The Preface to Luke's Gospel
Luke's two-volume work begins with a formal preface unlike anything else in the New Testament, and it has long been academic orthodoxy that Luke's choice of style, vocabulary, and content in this short passage reveal a desire to present his work to contemporary readers as 'History' in the great tradition of Thucydides and Polybius. This study challenges that assumption: far from aping the classical historians, Dr Alexander argues, Luke was simply introducing his book in a style that would have been familiar to readers of the scientific and technical manuals which proliferated in the hellenistic world. The book contains a detailed study of these Greek 'scientific' prefaces as well as a word-by-word commentary on the Lucan texts. In her concluding chapters, Alexander seeks to explore the consequences of this alignment both for the literary genre of Luke-Acts (is it meant to be read as 'history'?) and for the social background of the author and the book's first readers.
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questions and assumptions
On the beginnings of books
origins and development
structure content and style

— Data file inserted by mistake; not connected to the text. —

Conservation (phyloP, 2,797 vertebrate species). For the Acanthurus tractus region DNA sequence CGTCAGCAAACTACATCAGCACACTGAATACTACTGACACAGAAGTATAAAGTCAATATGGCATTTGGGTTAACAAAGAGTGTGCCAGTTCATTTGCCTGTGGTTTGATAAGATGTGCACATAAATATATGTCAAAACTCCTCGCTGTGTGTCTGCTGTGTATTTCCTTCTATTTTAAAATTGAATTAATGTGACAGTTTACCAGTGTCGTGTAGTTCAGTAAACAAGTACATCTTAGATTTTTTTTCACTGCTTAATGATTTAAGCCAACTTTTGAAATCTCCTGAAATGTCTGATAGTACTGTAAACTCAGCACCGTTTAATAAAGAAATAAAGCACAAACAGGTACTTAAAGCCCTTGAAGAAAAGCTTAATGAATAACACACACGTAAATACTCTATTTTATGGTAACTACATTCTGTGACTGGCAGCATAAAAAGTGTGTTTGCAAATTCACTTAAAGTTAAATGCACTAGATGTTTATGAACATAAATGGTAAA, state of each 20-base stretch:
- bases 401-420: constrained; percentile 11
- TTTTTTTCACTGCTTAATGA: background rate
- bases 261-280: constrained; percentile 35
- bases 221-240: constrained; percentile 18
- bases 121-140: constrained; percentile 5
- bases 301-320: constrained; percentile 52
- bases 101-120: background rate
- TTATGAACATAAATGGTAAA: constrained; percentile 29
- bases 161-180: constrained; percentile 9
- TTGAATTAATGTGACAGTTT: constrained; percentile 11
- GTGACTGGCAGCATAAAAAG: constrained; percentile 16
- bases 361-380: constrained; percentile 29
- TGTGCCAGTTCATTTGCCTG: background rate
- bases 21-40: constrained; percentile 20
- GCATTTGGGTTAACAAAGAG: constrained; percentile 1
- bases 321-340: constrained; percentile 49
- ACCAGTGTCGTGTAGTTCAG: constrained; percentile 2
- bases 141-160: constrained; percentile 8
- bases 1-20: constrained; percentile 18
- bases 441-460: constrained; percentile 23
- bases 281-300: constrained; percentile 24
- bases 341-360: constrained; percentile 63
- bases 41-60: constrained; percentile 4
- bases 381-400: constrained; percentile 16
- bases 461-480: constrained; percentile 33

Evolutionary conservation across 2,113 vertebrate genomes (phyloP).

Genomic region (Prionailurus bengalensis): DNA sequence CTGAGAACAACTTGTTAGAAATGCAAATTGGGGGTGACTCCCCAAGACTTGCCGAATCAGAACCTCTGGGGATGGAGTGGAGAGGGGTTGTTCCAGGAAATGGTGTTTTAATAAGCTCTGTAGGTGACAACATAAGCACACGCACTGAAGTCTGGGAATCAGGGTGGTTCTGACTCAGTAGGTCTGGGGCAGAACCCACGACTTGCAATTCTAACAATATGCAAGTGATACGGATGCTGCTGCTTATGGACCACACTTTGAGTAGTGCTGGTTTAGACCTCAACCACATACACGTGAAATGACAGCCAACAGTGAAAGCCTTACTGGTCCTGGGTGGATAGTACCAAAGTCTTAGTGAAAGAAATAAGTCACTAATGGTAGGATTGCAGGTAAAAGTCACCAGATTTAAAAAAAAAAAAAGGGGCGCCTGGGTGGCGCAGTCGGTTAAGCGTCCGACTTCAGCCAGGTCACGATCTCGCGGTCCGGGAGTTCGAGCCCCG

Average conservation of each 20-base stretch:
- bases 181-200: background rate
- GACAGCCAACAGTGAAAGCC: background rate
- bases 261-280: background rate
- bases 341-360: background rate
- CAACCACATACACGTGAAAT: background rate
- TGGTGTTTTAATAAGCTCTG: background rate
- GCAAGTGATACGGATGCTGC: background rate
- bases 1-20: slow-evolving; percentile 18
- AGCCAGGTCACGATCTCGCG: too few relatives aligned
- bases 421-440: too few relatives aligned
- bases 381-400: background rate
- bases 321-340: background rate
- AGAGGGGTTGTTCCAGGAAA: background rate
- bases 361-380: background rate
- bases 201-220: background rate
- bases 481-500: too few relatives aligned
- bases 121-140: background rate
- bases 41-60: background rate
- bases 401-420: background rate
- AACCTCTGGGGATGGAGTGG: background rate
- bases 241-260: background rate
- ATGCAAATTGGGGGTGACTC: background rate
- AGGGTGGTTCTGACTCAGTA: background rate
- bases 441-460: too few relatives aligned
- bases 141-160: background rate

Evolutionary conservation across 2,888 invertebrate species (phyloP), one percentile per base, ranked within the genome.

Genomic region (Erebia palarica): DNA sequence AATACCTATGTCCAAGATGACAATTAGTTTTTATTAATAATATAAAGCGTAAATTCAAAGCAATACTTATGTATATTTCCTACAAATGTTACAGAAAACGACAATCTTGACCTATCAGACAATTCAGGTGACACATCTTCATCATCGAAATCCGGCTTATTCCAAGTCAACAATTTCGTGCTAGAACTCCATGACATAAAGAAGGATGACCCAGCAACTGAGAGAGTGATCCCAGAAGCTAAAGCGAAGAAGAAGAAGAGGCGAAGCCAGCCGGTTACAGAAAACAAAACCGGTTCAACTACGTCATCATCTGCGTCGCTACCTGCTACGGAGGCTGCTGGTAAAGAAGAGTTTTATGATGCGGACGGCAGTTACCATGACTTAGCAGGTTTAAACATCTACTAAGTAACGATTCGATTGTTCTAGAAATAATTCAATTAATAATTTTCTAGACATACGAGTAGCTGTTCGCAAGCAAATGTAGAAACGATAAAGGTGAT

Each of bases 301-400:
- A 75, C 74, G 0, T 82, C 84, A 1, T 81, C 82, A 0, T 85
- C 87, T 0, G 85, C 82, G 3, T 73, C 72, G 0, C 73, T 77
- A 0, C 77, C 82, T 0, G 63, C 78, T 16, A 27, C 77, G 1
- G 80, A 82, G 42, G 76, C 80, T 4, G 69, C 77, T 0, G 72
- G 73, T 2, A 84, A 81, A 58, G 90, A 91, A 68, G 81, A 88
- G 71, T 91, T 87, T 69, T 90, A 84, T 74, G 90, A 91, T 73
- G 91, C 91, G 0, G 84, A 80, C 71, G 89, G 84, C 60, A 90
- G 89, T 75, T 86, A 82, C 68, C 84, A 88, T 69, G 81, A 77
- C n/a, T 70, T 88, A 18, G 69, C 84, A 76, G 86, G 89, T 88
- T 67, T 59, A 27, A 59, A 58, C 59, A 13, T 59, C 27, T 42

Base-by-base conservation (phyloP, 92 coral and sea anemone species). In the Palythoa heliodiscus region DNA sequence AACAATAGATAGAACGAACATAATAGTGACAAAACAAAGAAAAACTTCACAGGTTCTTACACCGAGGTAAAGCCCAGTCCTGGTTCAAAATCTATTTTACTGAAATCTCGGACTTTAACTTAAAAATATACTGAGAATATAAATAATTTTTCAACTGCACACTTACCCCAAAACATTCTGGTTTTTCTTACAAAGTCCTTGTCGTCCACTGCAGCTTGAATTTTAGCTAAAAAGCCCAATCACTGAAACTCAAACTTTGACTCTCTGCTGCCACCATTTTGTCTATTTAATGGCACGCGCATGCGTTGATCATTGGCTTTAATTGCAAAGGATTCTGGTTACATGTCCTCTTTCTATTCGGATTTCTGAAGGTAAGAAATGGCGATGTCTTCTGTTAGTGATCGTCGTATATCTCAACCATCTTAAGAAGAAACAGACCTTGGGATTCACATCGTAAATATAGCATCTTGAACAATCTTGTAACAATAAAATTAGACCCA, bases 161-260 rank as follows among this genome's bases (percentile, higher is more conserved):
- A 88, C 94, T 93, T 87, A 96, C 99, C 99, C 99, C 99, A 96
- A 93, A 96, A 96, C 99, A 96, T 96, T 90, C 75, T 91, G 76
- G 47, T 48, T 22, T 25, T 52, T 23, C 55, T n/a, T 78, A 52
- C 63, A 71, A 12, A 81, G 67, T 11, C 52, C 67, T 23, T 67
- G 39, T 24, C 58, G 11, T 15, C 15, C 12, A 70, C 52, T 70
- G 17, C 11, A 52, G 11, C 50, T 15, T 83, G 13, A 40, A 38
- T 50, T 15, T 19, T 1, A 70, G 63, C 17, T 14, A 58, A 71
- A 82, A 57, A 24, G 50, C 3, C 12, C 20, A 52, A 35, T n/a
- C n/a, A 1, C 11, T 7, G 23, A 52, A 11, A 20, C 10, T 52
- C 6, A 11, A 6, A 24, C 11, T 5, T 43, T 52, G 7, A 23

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Acts ancient Apollonius of Citium Apollonius of Perge Archimedes Aristeas Artemidorus audience autopsia autoptes Avenarius beginning Belopoeica ben Sira Berossus biblical Cadbury Cassius Dio Catoptr century BC Christian cited claim classical clause dedicatee dedication Demetrius Dibelius Diocles Diocles of Carystus Diodorus Dionysius Dioptr Dioscorides Empiricist Erotian example formal further Galen genre Gospel Greek hellenistic Jewish Herkommer Hermogenes Hero Hero of Alexandria Herodotus Hipparchus Hippocrates historians historical prefaces historiography II Maccabees Josephus language literary convention literature Luke Luke-Acts Luke's preface main verb Mat.Med narrative nepi oral parallels particular passages Philo phrase Polybius predecessors pref preface-convention prose Ps.-Scymnus readers rhetorical Roman scientific prefaces scientific tradition scientific writers seems sense sentence Serenus social context Spir style subject-matter suggest Testament Texts studied Theophilus Thessalus Thucydides topic treatise verse Vettius Valens Vitruvius vocabulary word written
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